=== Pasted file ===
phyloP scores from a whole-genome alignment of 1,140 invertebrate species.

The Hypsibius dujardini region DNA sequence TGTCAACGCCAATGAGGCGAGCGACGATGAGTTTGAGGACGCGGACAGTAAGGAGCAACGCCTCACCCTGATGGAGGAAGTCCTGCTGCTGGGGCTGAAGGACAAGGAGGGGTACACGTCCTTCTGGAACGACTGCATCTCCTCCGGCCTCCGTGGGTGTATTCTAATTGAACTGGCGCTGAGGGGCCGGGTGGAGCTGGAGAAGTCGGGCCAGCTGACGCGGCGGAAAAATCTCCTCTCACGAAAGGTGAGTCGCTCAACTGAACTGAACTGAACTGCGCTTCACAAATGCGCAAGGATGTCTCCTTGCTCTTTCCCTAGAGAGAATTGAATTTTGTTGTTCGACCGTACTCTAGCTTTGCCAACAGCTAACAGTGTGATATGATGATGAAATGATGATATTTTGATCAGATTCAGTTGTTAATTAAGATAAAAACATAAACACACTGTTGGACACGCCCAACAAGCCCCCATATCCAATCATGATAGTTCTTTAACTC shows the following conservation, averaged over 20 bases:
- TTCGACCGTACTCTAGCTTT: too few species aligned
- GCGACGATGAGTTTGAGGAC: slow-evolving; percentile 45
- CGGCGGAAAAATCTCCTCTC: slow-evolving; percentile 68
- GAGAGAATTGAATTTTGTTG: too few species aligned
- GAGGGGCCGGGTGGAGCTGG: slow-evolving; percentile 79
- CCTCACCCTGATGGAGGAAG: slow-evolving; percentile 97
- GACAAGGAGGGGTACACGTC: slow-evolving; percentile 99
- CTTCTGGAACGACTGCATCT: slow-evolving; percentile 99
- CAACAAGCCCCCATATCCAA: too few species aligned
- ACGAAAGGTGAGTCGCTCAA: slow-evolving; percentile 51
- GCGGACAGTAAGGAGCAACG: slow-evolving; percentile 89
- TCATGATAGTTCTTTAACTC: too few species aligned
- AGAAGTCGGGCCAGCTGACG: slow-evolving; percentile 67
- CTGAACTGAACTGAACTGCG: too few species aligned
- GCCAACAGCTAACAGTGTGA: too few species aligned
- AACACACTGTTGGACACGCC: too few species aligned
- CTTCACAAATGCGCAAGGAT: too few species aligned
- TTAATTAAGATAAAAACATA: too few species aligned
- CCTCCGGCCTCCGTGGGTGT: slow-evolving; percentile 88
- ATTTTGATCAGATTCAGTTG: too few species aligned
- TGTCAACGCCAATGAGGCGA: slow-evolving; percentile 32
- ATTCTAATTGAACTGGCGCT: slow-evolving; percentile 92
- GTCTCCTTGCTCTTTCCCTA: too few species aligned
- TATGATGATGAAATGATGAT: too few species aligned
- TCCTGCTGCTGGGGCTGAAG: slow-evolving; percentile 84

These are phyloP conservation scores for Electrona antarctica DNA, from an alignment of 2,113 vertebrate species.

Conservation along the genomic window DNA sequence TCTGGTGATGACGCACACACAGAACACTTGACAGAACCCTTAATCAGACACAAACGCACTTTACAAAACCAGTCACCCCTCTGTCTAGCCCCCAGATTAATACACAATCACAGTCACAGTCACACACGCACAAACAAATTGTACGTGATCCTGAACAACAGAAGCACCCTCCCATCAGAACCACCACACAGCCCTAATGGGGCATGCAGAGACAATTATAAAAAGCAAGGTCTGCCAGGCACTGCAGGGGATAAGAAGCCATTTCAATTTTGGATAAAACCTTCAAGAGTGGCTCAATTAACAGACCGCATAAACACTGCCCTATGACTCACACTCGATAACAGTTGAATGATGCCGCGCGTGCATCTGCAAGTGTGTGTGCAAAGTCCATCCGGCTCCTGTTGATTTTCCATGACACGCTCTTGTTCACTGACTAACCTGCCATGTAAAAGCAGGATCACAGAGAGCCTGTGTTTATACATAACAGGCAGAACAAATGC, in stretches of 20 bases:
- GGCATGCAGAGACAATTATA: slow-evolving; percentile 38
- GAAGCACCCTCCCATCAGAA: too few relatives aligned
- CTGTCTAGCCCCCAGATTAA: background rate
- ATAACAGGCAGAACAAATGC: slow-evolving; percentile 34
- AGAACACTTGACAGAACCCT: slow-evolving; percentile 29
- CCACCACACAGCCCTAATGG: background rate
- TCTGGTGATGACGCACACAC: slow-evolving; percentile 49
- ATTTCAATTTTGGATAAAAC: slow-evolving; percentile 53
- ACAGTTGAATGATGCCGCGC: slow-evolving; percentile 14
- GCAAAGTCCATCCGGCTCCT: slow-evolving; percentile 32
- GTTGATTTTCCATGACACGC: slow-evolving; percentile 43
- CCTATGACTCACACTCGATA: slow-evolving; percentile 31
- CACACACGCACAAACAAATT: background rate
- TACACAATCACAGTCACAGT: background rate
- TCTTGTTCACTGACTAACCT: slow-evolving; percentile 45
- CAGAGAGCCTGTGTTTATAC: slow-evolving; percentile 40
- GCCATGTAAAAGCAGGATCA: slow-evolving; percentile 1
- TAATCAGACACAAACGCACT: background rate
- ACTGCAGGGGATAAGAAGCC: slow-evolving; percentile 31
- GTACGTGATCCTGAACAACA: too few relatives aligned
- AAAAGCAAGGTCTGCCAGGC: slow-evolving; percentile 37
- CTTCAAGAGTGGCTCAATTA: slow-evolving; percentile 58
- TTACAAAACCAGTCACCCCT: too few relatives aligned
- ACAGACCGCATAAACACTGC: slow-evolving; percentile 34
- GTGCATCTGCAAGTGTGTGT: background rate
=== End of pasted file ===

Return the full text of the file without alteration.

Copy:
phyloP scores from a whole-genome alignment of 1,140 invertebrate species.

The Hypsibius dujardini region DNA sequence TGTCAACGCCAATGAGGCGAGCGACGATGAGTTTGAGGACGCGGACAGTAAGGAGCAACGCCTCACCCTGATGGAGGAAGTCCTGCTGCTGGGGCTGAAGGACAAGGAGGGGTACACGTCCTTCTGGAACGACTGCATCTCCTCCGGCCTCCGTGGGTGTATTCTAATTGAACTGGCGCTGAGGGGCCGGGTGGAGCTGGAGAAGTCGGGCCAGCTGACGCGGCGGAAAAATCTCCTCTCACGAAAGGTGAGTCGCTCAACTGAACTGAACTGAACTGCGCTTCACAAATGCGCAAGGATGTCTCCTTGCTCTTTCCCTAGAGAGAATTGAATTTTGTTGTTCGACCGTACTCTAGCTTTGCCAACAGCTAACAGTGTGATATGATGATGAAATGATGATATTTTGATCAGATTCAGTTGTTAATTAAGATAAAAACATAAACACACTGTTGGACACGCCCAACAAGCCCCCATATCCAATCATGATAGTTCTTTAACTC shows the following conservation, averaged over 20 bases:
- TTCGACCGTACTCTAGCTTT: too few species aligned
- GCGACGATGAGTTTGAGGAC: slow-evolving; percentile 45
- CGGCGGAAAAATCTCCTCTC: slow-evolving; percentile 68
- GAGAGAATTGAATTTTGTTG: too few species aligned
- GAGGGGCCGGGTGGAGCTGG: slow-evolving; percentile 79
- CCTCACCCTGATGGAGGAAG: slow-evolving; percentile 97
- GACAAGGAGGGGTACACGTC: slow-evolving; percentile 99
- CTTCTGGAACGACTGCATCT: slow-evolving; percentile 99
- CAACAAGCCCCCATATCCAA: too few species aligned
- ACGAAAGGTGAGTCGCTCAA: slow-evolving; percentile 51
- GCGGACAGTAAGGAGCAACG: slow-evolving; percentile 89
- TCATGATAGTTCTTTAACTC: too few species aligned
- AGAAGTCGGGCCAGCTGACG: slow-evolving; percentile 67
- CTGAACTGAACTGAACTGCG: too few species aligned
- GCCAACAGCTAACAGTGTGA: too few species aligned
- AACACACTGTTGGACACGCC: too few species aligned
- CTTCACAAATGCGCAAGGAT: too few species aligned
- TTAATTAAGATAAAAACATA: too few species aligned
- CCTCCGGCCTCCGTGGGTGT: slow-evolving; percentile 88
- ATTTTGATCAGATTCAGTTG: too few species aligned
- TGTCAACGCCAATGAGGCGA: slow-evolving; percentile 32
- ATTCTAATTGAACTGGCGCT: slow-evolving; percentile 92
- GTCTCCTTGCTCTTTCCCTA: too few species aligned
- TATGATGATGAAATGATGAT: too few species aligned
- TCCTGCTGCTGGGGCTGAAG: slow-evolving; percentile 84

These are phyloP conservation scores for Electrona antarctica DNA, from an alignment of 2,113 vertebrate species.

Conservation along the genomic window DNA sequence TCTGGTGATGACGCACACACAGAACACTTGACAGAACCCTTAATCAGACACAAACGCACTTTACAAAACCAGTCACCCCTCTGTCTAGCCCCCAGATTAATACACAATCACAGTCACAGTCACACACGCACAAACAAATTGTACGTGATCCTGAACAACAGAAGCACCCTCCCATCAGAACCACCACACAGCCCTAATGGGGCATGCAGAGACAATTATAAAAAGCAAGGTCTGCCAGGCACTGCAGGGGATAAGAAGCCATTTCAATTTTGGATAAAACCTTCAAGAGTGGCTCAATTAACAGACCGCATAAACACTGCCCTATGACTCACACTCGATAACAGTTGAATGATGCCGCGCGTGCATCTGCAAGTGTGTGTGCAAAGTCCATCCGGCTCCTGTTGATTTTCCATGACACGCTCTTGTTCACTGACTAACCTGCCATGTAAAAGCAGGATCACAGAGAGCCTGTGTTTATACATAACAGGCAGAACAAATGC, in stretches of 20 bases:
- GGCATGCAGAGACAATTATA: slow-evolving; percentile 38
- GAAGCACCCTCCCATCAGAA: too few relatives aligned
- CTGTCTAGCCCCCAGATTAA: background rate
- ATAACAGGCAGAACAAATGC: slow-evolving; percentile 34
- AGAACACTTGACAGAACCCT: slow-evolving; percentile 29
- CCACCACACAGCCCTAATGG: background rate
- TCTGGTGATGACGCACACAC: slow-evolving; percentile 49
- ATTTCAATTTTGGATAAAAC: slow-evolving; percentile 53
- ACAGTTGAATGATGCCGCGC: slow-evolving; percentile 14
- GCAAAGTCCATCCGGCTCCT: slow-evolving; percentile 32
- GTTGATTTTCCATGACACGC: slow-evolving; percentile 43
- CCTATGACTCACACTCGATA: slow-evolving; percentile 31
- CACACACGCACAAACAAATT: background rate
- TACACAATCACAGTCACAGT: background rate
- TCTTGTTCACTGACTAACCT: slow-evolving; percentile 45
- CAGAGAGCCTGTGTTTATAC: slow-evolving; percentile 40
- GCCATGTAAAAGCAGGATCA: slow-evolving; percentile 1
- TAATCAGACACAAACGCACT: background rate
- ACTGCAGGGGATAAGAAGCC: slow-evolving; percentile 31
- GTACGTGATCCTGAACAACA: too few relatives aligned
- AAAAGCAAGGTCTGCCAGGC: slow-evolving; percentile 37
- CTTCAAGAGTGGCTCAATTA: slow-evolving; percentile 58
- TTACAAAACCAGTCACCCCT: too few relatives aligned
- ACAGACCGCATAAACACTGC: slow-evolving; percentile 34
- GTGCATCTGCAAGTGTGTGT: background rate